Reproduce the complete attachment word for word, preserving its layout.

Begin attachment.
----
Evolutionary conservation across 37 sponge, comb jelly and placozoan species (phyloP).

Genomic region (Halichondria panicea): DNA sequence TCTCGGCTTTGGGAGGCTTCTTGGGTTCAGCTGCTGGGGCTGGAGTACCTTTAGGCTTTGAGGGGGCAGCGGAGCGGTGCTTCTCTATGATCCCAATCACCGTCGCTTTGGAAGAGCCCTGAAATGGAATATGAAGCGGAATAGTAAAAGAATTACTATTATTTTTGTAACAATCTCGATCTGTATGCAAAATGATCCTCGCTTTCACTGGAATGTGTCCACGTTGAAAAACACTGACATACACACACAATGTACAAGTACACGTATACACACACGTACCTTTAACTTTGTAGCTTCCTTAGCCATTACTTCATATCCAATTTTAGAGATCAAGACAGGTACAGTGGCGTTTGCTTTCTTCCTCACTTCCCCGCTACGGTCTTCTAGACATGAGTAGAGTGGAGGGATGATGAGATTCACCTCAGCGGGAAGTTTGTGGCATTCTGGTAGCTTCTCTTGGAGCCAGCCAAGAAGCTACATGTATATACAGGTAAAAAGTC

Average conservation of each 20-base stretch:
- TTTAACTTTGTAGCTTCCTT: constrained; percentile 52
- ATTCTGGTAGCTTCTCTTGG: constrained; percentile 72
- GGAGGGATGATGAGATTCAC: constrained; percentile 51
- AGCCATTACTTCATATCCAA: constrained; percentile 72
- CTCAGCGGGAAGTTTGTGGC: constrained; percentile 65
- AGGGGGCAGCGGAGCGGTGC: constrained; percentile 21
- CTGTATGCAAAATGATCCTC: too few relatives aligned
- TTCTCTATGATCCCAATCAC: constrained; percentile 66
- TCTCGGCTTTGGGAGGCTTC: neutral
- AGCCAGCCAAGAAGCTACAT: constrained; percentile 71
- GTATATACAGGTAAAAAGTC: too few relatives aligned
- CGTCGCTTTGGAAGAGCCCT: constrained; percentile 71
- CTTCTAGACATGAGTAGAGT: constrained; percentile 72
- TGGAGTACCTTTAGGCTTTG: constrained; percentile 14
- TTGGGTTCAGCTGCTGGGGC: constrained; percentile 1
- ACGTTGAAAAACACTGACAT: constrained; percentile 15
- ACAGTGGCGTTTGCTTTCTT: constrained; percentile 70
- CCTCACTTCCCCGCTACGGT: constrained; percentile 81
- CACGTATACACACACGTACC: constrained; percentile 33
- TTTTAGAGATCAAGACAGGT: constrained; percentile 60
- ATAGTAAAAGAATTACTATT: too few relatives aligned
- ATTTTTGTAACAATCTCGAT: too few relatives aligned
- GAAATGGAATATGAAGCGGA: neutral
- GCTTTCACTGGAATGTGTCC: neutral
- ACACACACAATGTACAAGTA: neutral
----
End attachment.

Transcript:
Evolutionary conservation across 37 sponge, comb jelly and placozoan species (phyloP).

Genomic region (Halichondria panicea): DNA sequence TCTCGGCTTTGGGAGGCTTCTTGGGTTCAGCTGCTGGGGCTGGAGTACCTTTAGGCTTTGAGGGGGCAGCGGAGCGGTGCTTCTCTATGATCCCAATCACCGTCGCTTTGGAAGAGCCCTGAAATGGAATATGAAGCGGAATAGTAAAAGAATTACTATTATTTTTGTAACAATCTCGATCTGTATGCAAAATGATCCTCGCTTTCACTGGAATGTGTCCACGTTGAAAAACACTGACATACACACACAATGTACAAGTACACGTATACACACACGTACCTTTAACTTTGTAGCTTCCTTAGCCATTACTTCATATCCAATTTTAGAGATCAAGACAGGTACAGTGGCGTTTGCTTTCTTCCTCACTTCCCCGCTACGGTCTTCTAGACATGAGTAGAGTGGAGGGATGATGAGATTCACCTCAGCGGGAAGTTTGTGGCATTCTGGTAGCTTCTCTTGGAGCCAGCCAAGAAGCTACATGTATATACAGGTAAAAAGTC

Average conservation of each 20-base stretch:
- TTTAACTTTGTAGCTTCCTT: constrained; percentile 52
- ATTCTGGTAGCTTCTCTTGG: constrained; percentile 72
- GGAGGGATGATGAGATTCAC: constrained; percentile 51
- AGCCATTACTTCATATCCAA: constrained; percentile 72
- CTCAGCGGGAAGTTTGTGGC: constrained; percentile 65
- AGGGGGCAGCGGAGCGGTGC: constrained; percentile 21
- CTGTATGCAAAATGATCCTC: too few relatives aligned
- TTCTCTATGATCCCAATCAC: constrained; percentile 66
- TCTCGGCTTTGGGAGGCTTC: neutral
- AGCCAGCCAAGAAGCTACAT: constrained; percentile 71
- GTATATACAGGTAAAAAGTC: too few relatives aligned
- CGTCGCTTTGGAAGAGCCCT: constrained; percentile 71
- CTTCTAGACATGAGTAGAGT: constrained; percentile 72
- TGGAGTACCTTTAGGCTTTG: constrained; percentile 14
- TTGGGTTCAGCTGCTGGGGC: constrained; percentile 1
- ACGTTGAAAAACACTGACAT: constrained; percentile 15
- ACAGTGGCGTTTGCTTTCTT: constrained; percentile 70
- CCTCACTTCCCCGCTACGGT: constrained; percentile 81
- CACGTATACACACACGTACC: constrained; percentile 33
- TTTTAGAGATCAAGACAGGT: constrained; percentile 60
- ATAGTAAAAGAATTACTATT: too few relatives aligned
- ATTTTTGTAACAATCTCGAT: too few relatives aligned
- GAAATGGAATATGAAGCGGA: neutral
- GCTTTCACTGGAATGTGTCC: neutral
- ACACACACAATGTACAAGTA: neutral